Dallas Mavericks: Michael Finley

Lisa Blumenfeld/Getty Images Dallas Mavericks: Michael Finley

This should be Dirk Nowitzki. The Mavs are rarely in the lottery and they should give Dirk a swing at this. Besides, he'll probably have an ownership stake one day. The choice of Finley is still pretty good. The long-time Maverick has been the team's assistant vice president of basketball operations for the past two seasons, and now he gets recognized for his front office work. You can never go wrong with early 2000s NBA nostalgia.

New Orleans Pelicans: Alvin Gentry

Sean Gardner/Getty Images New Orleans Pelicans: Alvin Gentry

This is a vote of confidence move. The Pelicans announced Monday they are standing by Gentry, the head coach, and general manager Dell Demps for the 2017-18 season. Demps made the move for DeMarcus Cousins last season, and the team is going to let Gentry and Demps see it through. A jump to the top three could help their case to stay in 2018-19.

Charlotte Hornets: Rich Cho

Wikipedia Charlotte Hornets: Rich Cho

Michael Jordan isn't making the trip and he doesn't want to make this flashy. He's sending Cho, the general manager. The Hornets won 48 games in 2015-16 and pushed the Heat to seven games in the first round. This season felt like a frustrating step back at 36-48. The Hornets still feel like they have decent pieces right now, and realistically, this season's draft will not deliver the franchise savior at roughly No. 11.

Detroit Pistons: Jeff Bower

Chris Graythen/Getty Images Detroit Pistons: Jeff Bower

Like the Hornets, the Pistons made the playoffs in 2015-16 and missed the postseason this year. There's no way Stan Van Gundy can be around other non-playoff coaches and executives without throwing a tantrum. Bower, the GM, will show up, likely collect the No. 12 card and be on his way. This would have been pretty awesome if Boban Marjanovic came, though.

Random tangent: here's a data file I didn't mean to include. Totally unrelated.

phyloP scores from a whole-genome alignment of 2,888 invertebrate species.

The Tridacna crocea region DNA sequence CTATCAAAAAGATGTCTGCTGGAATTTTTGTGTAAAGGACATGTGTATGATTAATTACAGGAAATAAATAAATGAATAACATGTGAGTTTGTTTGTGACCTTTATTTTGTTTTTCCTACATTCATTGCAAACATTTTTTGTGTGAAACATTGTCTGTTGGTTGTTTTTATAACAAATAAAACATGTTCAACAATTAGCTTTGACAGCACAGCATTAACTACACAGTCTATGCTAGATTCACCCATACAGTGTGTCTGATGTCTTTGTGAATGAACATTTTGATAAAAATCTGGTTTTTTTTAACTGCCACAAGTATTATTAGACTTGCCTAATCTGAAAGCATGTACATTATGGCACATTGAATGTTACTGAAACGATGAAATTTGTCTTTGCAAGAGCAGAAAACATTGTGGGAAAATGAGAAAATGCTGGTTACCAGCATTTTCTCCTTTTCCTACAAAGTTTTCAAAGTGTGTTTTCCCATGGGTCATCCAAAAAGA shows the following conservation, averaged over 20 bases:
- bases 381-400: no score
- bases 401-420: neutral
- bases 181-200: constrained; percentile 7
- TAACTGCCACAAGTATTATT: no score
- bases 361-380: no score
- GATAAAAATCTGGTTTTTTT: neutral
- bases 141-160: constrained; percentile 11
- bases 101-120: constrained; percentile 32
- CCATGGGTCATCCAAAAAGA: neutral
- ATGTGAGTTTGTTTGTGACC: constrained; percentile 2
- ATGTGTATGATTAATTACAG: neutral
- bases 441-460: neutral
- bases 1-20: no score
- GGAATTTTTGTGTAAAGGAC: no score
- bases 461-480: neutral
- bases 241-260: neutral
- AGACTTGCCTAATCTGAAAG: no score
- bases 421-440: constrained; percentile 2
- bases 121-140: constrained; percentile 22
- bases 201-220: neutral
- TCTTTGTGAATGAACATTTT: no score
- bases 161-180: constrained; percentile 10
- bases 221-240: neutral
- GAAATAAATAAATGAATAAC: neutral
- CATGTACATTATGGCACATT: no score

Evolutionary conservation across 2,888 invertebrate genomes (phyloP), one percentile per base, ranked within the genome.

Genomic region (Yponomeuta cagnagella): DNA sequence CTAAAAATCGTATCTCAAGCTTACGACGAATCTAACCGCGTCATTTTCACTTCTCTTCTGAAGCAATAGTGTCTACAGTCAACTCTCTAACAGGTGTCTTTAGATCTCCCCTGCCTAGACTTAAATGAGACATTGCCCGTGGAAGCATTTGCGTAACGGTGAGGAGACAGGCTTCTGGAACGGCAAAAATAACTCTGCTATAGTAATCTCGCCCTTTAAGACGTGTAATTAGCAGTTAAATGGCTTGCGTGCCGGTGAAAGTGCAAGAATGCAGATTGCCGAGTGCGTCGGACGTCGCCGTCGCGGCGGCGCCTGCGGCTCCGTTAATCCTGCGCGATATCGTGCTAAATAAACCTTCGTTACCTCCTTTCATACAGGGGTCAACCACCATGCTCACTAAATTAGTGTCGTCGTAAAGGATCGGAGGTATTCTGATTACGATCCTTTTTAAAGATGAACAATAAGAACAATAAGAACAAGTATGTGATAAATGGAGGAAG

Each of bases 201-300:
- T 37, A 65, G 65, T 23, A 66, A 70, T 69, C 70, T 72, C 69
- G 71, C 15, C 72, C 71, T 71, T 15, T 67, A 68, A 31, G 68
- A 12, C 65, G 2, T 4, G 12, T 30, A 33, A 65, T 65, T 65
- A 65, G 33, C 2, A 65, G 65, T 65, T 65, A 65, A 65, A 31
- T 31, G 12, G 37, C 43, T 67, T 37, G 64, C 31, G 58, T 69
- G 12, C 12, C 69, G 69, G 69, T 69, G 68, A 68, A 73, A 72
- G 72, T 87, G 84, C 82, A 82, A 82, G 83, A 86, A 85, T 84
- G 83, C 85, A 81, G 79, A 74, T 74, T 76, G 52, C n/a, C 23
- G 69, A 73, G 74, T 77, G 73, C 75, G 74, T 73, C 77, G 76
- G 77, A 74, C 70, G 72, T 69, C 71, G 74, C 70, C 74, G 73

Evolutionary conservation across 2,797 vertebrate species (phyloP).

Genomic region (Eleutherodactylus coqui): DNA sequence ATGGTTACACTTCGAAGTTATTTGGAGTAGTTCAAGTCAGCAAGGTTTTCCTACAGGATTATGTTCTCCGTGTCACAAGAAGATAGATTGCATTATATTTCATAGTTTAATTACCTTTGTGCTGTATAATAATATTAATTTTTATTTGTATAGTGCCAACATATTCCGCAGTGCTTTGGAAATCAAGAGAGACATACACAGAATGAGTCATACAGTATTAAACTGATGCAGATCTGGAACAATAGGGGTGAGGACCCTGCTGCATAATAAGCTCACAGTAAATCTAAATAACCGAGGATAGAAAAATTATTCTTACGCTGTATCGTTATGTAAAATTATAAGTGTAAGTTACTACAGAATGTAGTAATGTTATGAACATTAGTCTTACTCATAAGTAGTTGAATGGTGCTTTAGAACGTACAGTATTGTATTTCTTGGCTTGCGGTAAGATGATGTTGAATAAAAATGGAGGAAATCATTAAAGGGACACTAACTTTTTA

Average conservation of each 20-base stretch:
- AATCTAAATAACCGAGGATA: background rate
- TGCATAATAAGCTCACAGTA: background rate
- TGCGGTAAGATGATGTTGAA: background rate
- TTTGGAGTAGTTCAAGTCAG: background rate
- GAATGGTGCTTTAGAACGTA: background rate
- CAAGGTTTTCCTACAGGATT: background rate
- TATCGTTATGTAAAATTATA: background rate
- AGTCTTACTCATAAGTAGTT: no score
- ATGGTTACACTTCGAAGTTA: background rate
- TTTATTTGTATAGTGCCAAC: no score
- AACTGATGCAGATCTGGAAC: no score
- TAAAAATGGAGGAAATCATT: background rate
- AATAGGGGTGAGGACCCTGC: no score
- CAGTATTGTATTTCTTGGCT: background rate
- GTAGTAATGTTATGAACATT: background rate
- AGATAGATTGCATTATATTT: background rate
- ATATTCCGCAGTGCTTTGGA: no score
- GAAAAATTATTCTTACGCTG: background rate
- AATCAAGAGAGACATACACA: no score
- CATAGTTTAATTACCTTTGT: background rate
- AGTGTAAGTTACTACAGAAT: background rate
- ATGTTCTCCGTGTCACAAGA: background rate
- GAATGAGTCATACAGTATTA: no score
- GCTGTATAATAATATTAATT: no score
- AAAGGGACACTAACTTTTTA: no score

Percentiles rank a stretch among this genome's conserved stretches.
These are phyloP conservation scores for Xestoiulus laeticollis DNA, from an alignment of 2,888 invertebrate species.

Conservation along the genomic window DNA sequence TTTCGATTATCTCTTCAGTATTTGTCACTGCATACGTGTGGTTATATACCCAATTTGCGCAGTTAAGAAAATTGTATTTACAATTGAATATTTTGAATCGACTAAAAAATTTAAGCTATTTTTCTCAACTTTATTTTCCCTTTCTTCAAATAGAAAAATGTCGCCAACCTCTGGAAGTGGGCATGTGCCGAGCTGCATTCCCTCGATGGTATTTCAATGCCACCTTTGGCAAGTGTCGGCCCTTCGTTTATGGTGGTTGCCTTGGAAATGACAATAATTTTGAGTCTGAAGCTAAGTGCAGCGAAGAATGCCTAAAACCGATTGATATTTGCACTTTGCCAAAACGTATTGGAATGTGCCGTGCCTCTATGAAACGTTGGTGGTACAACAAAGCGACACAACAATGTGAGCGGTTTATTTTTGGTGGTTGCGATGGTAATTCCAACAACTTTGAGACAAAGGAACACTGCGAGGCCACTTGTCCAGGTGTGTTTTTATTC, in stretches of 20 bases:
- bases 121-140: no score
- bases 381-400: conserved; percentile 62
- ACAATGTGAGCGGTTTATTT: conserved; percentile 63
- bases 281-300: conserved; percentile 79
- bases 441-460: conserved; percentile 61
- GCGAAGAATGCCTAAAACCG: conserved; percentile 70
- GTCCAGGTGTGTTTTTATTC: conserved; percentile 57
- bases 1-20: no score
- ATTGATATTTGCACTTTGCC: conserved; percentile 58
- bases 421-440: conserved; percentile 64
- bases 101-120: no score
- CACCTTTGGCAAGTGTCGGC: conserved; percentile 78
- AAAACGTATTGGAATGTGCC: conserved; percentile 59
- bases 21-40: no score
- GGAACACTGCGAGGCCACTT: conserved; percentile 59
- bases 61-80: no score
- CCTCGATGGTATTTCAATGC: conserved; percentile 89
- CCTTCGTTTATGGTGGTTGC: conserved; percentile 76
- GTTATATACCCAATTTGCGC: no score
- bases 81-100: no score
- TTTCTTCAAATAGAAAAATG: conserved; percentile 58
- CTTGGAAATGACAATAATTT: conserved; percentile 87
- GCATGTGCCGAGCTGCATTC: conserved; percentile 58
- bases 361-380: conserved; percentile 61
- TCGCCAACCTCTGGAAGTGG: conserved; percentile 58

Denver Nuggets: Gary Harris

Doug Pensinger/Getty Images Denver Nuggets: Gary Harris

What a random, but kind of cool pick. Harris was the Nuggets' fourth-leading scorer last season and he is narrowly clinging to his starting shooting guard spot over Will Barton. But for some reason, the Nuggets feel confident with the 22-year-old representing their franchise. Maybe it is just out of convenience and no one else wanted to go to such a pointless event for a team with the second-worst odds to jump into the top three? Harris must have a friend he wants to see in NYC and he is putting his flights on the team card.

Miami Heat: Alonzo Mourning

Jim Rogash/Getty Images Miami Heat: Alonzo Mourning

You know the NBA Draft Lottery makes Pat Riley cringe. It's the last place he wants to see him or his team represented. Mourning, the Heat's vice president of player programs, is the safe, responsible choice. He'll shake hands, smile and won't make a scene. He and Riley don't want to see Miami back at the event for a long time after this. The Heat are still a free agent-driven team, and Erik Spoelstra showed this past season that the current personnel will not tank.